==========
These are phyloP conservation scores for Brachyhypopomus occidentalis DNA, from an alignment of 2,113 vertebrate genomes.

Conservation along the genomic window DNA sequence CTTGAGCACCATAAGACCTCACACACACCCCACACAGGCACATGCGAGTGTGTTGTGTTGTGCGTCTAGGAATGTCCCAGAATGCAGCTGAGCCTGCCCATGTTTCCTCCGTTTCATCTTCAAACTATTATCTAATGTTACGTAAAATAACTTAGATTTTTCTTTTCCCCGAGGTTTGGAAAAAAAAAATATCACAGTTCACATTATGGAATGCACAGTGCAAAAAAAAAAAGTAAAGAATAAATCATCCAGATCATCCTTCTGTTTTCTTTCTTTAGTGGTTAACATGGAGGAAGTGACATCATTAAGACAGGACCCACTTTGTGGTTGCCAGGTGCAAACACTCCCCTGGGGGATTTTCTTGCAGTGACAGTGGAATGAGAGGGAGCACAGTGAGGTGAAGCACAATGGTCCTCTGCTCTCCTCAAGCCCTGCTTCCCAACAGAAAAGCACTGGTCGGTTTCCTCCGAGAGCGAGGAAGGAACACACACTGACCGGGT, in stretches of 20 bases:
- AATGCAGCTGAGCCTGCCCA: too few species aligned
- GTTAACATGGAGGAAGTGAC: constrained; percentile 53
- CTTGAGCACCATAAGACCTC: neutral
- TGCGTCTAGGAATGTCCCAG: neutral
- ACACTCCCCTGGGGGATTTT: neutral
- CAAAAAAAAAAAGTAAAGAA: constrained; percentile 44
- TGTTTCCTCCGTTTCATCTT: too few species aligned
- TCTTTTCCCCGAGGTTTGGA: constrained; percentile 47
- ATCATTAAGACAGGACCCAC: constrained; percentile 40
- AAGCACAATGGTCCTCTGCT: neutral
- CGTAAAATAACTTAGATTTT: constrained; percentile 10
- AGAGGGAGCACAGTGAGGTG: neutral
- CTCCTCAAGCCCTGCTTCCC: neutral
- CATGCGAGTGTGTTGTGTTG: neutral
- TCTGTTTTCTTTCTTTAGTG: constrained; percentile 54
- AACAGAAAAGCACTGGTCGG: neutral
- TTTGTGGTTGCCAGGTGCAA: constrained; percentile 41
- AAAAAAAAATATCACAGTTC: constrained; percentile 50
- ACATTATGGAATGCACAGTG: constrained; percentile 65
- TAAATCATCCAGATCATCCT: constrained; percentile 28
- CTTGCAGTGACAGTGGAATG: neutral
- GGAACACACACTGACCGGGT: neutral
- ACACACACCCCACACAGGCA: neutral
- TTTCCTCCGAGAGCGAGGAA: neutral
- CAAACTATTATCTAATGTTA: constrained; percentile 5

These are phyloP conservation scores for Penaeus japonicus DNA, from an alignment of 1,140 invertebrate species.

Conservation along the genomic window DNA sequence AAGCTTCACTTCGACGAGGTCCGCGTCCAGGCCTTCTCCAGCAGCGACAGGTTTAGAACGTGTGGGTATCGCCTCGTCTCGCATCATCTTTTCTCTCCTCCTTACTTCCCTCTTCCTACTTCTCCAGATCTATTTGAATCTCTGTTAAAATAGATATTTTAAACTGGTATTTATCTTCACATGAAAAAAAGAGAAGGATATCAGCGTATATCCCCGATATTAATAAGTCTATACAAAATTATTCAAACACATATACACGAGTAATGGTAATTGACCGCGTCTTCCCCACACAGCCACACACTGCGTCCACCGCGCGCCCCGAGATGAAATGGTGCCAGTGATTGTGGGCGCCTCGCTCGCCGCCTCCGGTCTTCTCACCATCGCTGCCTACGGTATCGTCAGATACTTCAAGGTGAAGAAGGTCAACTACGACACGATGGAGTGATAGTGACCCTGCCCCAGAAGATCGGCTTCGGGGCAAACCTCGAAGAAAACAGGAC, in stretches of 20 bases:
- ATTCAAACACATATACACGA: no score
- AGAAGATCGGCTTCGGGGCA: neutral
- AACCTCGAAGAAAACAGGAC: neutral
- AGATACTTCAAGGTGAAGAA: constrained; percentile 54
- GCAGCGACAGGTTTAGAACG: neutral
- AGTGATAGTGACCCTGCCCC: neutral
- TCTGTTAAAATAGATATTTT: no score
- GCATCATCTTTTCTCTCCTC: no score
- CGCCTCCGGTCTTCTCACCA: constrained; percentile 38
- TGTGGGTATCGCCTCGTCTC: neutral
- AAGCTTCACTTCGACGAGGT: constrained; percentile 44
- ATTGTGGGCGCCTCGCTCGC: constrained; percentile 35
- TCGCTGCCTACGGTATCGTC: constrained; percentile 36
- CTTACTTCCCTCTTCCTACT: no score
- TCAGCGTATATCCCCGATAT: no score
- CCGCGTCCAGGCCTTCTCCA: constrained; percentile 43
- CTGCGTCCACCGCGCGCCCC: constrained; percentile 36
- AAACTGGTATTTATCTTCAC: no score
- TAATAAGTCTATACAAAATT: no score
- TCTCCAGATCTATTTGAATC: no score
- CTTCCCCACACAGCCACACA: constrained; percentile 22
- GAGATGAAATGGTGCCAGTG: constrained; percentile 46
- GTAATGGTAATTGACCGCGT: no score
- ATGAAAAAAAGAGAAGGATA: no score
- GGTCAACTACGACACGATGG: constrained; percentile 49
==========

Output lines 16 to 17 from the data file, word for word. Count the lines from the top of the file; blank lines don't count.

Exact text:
- CATGCGAGTGTGTTGTGTTG: neutral
- TCTGTTTTCTTTCTTTAGTG: constrained; percentile 54